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From Autonomous to Socially Conceived Technology: Toward a Causal, Intentional and Systematic Analysis of Interests and Elites in Public Technology Policy

Gunnar K.A. Njálsson


When administrative scientists look to the current scholarship surrounding

the phenomenon of technological development, they will

inevitably be forced to grapple not only with an entire battery of

abstract theories portraying technological development as more or less

socially determined or autonomous. These policy analysts will also be

obliged to struggle with the daunting task of developing a coherent,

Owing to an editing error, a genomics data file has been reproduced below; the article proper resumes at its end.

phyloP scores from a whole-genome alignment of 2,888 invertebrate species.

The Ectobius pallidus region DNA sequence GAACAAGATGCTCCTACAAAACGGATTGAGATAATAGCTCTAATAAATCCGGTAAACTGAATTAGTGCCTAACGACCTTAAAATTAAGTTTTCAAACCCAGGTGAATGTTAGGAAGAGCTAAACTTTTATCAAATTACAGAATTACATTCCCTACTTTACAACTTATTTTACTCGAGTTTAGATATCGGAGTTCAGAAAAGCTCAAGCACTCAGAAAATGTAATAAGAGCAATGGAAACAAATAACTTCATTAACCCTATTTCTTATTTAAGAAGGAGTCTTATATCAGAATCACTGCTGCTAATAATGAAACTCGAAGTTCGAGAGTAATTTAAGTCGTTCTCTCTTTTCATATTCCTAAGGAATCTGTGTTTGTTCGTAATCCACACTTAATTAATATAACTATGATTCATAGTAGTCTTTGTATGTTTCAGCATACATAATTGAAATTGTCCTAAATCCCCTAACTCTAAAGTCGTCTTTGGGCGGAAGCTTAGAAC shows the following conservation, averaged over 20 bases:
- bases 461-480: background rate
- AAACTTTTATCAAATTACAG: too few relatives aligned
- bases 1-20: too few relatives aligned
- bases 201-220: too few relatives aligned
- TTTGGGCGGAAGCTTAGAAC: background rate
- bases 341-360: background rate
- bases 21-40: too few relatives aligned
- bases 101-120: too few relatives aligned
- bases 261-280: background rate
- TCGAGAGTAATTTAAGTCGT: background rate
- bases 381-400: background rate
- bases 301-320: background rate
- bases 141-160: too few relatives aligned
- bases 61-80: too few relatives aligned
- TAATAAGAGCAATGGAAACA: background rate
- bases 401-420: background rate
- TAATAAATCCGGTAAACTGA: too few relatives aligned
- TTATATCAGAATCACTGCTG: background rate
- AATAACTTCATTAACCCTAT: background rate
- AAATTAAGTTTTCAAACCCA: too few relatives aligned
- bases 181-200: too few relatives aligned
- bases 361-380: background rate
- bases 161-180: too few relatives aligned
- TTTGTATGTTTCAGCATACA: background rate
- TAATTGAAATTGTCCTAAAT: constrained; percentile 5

causal, subject-oriented and systematic framework for describing,

comparing and even creating public technology policies. Understanding

the spectrum of theories available when examining public information

technology policy development (hereafter IT-policy) from an

administrative sciences perspective, including how these theories

relate to each other and differ in nature, is paramount to any attempt

to formulate such a systematic framework regarding the subject.

Indeed, it is crucial in order to defend one’s choice of methodology.

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